Racial Equity at OPRF

One of the unique aspects of Oak Park and River Forest High School, or OPRF as it’s commonly known, is its racial diversity: 56 percent of our 3,400 students identify as white, 23 percent as African-American, 11 percent as Hispanic, 9 percent as multiracial, and 3 percent as Asian. As a school, it is our mission to ensure that all students, regardless of race, have the resources and support they need to achieve their full potential. One of our challenges is differences in student outcomes that are predictable by race, with white students, as a group, outperforming students of color. This disparity isn’t unique to OPRF, of course; it’s experienced by schools throughout the United States. But we are intensely focused on eliminating these differences.

Racial equity is a term heard frequently at OPRF. It refers to the condition that would be achieved if students’ racial identity no longer predicted, in a statistical sense, how they fare. While the current disparities often are referred to as the "achievement gap," we believe that this incorrectly puts the onus on students. Instead, we believe that the issue should be reframed as an opportunity gap, because it isn’t the students who need to be fixed. It’s the system.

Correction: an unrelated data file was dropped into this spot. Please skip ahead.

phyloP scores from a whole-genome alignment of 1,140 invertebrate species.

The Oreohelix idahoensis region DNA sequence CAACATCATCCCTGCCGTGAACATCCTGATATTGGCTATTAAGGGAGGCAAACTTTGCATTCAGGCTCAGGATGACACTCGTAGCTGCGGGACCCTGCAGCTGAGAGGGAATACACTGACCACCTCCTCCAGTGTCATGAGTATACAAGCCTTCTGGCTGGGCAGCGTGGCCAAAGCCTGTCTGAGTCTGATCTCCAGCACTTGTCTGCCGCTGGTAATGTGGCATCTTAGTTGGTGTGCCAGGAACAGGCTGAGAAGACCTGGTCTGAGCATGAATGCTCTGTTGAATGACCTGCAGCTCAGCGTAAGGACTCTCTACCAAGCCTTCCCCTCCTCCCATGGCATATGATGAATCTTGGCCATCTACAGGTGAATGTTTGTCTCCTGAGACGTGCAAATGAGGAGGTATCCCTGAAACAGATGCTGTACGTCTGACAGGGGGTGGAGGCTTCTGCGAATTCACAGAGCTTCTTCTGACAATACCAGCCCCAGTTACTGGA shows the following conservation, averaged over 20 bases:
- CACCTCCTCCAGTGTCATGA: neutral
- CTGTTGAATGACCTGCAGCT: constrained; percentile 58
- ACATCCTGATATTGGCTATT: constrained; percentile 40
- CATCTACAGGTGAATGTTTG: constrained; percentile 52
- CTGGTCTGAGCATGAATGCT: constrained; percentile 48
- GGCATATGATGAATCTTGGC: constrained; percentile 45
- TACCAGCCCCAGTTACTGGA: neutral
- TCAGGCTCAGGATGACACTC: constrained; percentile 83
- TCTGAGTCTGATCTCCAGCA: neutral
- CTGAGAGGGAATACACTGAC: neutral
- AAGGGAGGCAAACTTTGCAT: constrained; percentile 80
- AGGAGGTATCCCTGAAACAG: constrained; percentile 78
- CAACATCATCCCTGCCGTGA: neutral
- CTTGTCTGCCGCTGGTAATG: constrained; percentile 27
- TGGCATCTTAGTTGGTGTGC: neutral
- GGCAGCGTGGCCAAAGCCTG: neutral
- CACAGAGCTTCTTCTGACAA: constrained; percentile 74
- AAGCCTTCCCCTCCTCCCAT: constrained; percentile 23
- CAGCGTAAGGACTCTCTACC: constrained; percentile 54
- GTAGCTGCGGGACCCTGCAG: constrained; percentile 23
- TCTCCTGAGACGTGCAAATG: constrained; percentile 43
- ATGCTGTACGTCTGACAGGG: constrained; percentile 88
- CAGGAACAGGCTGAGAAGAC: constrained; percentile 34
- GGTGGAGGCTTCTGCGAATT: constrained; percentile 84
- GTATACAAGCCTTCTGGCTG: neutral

We believe it is our responsibility as an institution to identify and remove unconscious biases and system-wide barriers that inhibit success for all students. To achieve racial equity we must work to address the root causes of inequities, not just their manifestation. This includes eliminating policies, practices, attitudes, and cultural messages that reinforce or fail to eliminate different outcomes by race. The time for talking about systemic change is over. Oak Park and River Forest High School is committed to taking actions that will create equitable opportunities for all our students to achieve their full potential.

Here is a look at some of our efforts.

Racial equity in the strategic plan. One of the six major goals in the district's 2017-2022 strategic plan is to “continuously strive to create an environment where the academic achievement and social and emotional growth of students will no longer be predictable by race, socioeconomic status, or other social factors." Among the specific strategies in this goal is to identify proven programs that reduce inequities of opportunity and enable students of color and/or low socioeconomic status to gain greater access to, and success in, college prep, honors, and AP courses.